On Saturday, we took a drive over to Kennedy Space Center. Space Shuttle Endeavour had launched the night before, so there were no shuttles on the pad. My dad managed to snag a night shot of the launch from afar during their drive up and my sister saw it while she was waiting for us at KMCO. I was about the same distance as they were, inbound from the north, but I was under a solid overcast layer. I'm glad at least some of us got to see it.
I hadn't been to KSC since I was a very small child. As I've mentioned before on this blog, I've always been fascinated with space flight. I try to keep up with the newest developments in space technology, space travel, and launches via the internet, but actually being around the "real deal" was very interesting for me. KSC is simply a fascinating place.
My dad put it best: what other country has a fully operational space launch facility that is also a tourist attraction? I can't imagine just walking into Russia's Plesetsk Cosmodrome, Kazakhstan's Baikonur Cosmodrome, the European Space Agency's facility in French Guiana, or any of China's multiple launch centers. Not to say that you can just wander anywhere inside KSC, but in any other country you'd need special permission just to be on the premises. I think it's great to be able to see the actual hardware up close and personal, and gives you a feel for how far we've come and where we (and our tax dollars!) are going.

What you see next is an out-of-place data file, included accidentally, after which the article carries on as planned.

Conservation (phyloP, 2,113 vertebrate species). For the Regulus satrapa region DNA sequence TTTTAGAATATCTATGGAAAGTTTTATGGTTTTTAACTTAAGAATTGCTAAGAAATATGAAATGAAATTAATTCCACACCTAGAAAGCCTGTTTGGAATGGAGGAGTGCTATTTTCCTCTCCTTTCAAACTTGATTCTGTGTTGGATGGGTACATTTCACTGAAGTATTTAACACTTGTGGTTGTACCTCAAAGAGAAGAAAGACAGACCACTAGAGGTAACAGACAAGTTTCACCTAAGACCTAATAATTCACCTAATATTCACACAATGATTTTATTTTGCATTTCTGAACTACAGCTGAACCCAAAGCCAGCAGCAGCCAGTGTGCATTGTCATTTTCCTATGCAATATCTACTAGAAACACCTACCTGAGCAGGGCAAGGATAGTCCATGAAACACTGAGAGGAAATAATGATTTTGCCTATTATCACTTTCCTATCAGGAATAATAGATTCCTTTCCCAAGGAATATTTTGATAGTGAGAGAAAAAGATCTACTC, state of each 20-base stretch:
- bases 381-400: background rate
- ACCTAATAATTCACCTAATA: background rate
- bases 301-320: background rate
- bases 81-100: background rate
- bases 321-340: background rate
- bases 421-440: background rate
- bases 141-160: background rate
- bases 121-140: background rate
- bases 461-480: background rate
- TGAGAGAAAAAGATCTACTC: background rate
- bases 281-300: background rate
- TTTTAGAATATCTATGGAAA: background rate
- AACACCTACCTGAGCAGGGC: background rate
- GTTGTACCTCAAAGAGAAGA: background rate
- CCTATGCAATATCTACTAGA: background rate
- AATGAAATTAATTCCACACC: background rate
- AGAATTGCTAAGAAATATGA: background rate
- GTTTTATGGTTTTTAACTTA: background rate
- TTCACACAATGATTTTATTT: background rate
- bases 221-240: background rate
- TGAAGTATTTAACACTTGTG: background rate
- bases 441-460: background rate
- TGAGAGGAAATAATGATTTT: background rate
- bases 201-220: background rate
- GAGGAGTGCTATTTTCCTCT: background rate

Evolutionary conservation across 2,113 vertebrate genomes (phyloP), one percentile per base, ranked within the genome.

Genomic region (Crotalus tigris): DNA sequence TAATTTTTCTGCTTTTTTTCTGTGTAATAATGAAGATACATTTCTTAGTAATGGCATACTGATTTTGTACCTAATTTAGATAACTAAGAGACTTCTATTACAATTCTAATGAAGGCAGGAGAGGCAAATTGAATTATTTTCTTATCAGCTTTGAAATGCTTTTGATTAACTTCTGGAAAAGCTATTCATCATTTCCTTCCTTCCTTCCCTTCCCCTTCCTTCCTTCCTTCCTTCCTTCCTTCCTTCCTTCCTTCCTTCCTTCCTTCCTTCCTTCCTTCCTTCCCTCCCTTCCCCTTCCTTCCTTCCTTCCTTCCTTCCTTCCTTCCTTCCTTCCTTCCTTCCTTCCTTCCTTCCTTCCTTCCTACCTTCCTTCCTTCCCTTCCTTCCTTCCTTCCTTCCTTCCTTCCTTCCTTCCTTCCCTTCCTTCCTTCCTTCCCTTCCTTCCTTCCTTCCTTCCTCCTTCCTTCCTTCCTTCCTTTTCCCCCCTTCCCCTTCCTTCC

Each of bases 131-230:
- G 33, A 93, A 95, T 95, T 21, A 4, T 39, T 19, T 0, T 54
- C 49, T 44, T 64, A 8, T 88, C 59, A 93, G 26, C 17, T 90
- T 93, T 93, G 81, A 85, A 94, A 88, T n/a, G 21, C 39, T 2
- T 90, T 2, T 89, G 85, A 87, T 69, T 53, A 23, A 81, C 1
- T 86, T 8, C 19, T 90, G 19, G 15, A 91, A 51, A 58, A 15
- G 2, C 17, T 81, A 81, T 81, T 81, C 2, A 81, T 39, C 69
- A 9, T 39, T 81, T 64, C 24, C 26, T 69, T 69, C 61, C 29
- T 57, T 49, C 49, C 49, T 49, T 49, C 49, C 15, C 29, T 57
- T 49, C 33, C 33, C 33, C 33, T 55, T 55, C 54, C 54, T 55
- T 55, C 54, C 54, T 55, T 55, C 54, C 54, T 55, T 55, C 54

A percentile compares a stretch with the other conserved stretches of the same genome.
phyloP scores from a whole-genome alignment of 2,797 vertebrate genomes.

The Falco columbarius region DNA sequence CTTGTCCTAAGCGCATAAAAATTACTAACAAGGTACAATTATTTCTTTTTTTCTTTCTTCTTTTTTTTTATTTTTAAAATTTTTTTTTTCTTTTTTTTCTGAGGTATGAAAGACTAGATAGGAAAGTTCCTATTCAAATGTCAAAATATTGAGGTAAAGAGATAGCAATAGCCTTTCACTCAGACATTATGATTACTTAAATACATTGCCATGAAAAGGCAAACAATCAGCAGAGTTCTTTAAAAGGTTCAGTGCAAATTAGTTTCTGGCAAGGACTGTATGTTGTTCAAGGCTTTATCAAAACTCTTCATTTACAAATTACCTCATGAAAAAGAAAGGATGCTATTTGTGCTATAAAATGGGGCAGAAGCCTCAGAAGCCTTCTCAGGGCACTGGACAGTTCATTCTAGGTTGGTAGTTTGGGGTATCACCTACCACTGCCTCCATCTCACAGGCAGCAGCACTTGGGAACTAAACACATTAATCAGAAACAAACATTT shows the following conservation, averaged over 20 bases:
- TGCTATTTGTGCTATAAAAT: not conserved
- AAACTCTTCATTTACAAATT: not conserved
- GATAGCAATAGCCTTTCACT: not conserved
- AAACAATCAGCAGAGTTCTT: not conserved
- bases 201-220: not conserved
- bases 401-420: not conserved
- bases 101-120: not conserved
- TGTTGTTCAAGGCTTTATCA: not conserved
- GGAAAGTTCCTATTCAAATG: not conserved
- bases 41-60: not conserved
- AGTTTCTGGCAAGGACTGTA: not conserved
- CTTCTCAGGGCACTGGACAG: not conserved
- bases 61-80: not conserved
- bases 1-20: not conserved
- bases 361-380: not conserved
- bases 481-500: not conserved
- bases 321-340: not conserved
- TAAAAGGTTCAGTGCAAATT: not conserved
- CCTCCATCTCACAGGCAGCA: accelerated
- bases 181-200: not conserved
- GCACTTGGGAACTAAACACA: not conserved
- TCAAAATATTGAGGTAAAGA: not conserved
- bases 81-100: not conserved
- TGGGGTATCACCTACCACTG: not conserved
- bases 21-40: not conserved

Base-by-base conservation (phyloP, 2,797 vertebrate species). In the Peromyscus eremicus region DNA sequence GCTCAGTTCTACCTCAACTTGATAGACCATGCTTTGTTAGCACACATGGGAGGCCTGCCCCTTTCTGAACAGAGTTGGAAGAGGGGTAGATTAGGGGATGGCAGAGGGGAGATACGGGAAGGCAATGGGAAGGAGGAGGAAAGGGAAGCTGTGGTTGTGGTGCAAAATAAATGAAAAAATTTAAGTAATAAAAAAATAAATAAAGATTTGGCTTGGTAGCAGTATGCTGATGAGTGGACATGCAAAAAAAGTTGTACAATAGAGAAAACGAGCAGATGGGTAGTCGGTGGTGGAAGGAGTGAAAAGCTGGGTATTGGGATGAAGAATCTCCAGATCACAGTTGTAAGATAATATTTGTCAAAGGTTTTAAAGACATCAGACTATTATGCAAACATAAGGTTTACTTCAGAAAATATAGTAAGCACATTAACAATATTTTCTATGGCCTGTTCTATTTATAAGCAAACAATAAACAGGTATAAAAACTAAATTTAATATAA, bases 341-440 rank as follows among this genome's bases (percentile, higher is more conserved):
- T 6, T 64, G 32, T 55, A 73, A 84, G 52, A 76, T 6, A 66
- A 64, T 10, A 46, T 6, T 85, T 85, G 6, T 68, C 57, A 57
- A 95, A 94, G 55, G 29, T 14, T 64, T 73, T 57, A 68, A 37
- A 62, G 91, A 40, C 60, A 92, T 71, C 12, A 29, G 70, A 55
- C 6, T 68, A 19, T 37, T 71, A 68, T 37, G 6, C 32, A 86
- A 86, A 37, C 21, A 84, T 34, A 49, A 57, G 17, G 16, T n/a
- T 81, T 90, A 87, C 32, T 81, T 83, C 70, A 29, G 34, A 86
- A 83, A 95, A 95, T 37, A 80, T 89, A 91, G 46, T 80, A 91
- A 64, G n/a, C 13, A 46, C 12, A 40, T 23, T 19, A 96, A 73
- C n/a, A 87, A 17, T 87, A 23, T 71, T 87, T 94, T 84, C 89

Without further ado, here's the photo tour:
My dad's photo of Endeavour's night launch.
The Vehicle Assembly Building. To get an idea of the scale, the blue area of the American flag is the size of a regulation basketball court.
Volkswagen? BMW? Mercedes? Nope - this is the pinnacle of German engineering, via Werner Von Braun.
Lunar Excursion Module
Third stage of the Saturn V.
Too... big.... Can't... fit... in... picture....
A recreation of the Apollo 8 Saturn V launch, featuring the original equipment used for the real launch.
One of the launching pads, originally used for the Apollo rockets and currently used for the shuttle. They were still in the process of cleaning it after the launch the night before.
The world's largest clean room, where they assemble and test the components of the International Space Station.
A mock up of the ISS' cozy little "space john".
Crawler-transporter with the VAB in the background, shrouded by rain.
The rain cometh!
Detail of one of the crawler-transporters.